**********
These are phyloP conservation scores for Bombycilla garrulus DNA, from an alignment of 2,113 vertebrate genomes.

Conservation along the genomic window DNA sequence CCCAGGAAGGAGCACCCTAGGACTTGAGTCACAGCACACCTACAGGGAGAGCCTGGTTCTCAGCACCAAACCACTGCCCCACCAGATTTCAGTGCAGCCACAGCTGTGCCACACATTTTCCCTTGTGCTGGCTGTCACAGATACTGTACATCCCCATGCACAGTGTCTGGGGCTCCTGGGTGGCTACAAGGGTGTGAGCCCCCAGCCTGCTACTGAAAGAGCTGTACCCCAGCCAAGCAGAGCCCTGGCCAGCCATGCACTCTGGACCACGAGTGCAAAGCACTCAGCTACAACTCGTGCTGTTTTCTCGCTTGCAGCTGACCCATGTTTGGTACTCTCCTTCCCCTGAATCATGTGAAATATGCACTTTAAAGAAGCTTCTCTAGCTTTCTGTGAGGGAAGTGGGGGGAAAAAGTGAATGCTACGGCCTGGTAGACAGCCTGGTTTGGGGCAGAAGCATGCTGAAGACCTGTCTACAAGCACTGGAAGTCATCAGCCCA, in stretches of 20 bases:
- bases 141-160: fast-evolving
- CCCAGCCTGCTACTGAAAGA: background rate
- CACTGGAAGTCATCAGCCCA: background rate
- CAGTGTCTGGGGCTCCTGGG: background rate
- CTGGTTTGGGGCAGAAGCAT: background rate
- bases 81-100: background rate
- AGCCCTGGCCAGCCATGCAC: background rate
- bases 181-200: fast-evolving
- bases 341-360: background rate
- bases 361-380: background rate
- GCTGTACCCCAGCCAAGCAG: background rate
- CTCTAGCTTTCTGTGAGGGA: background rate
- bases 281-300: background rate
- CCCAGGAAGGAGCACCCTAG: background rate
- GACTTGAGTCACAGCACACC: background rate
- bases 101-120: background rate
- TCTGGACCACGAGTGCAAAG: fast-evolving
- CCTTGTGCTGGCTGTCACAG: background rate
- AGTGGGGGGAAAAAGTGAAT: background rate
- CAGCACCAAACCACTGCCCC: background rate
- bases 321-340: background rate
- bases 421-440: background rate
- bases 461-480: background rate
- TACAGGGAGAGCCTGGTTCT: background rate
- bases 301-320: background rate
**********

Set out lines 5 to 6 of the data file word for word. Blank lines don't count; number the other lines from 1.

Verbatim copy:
- CACTGGAAGTCATCAGCCCA: background rate
- CAGTGTCTGGGGCTCCTGGG: background rate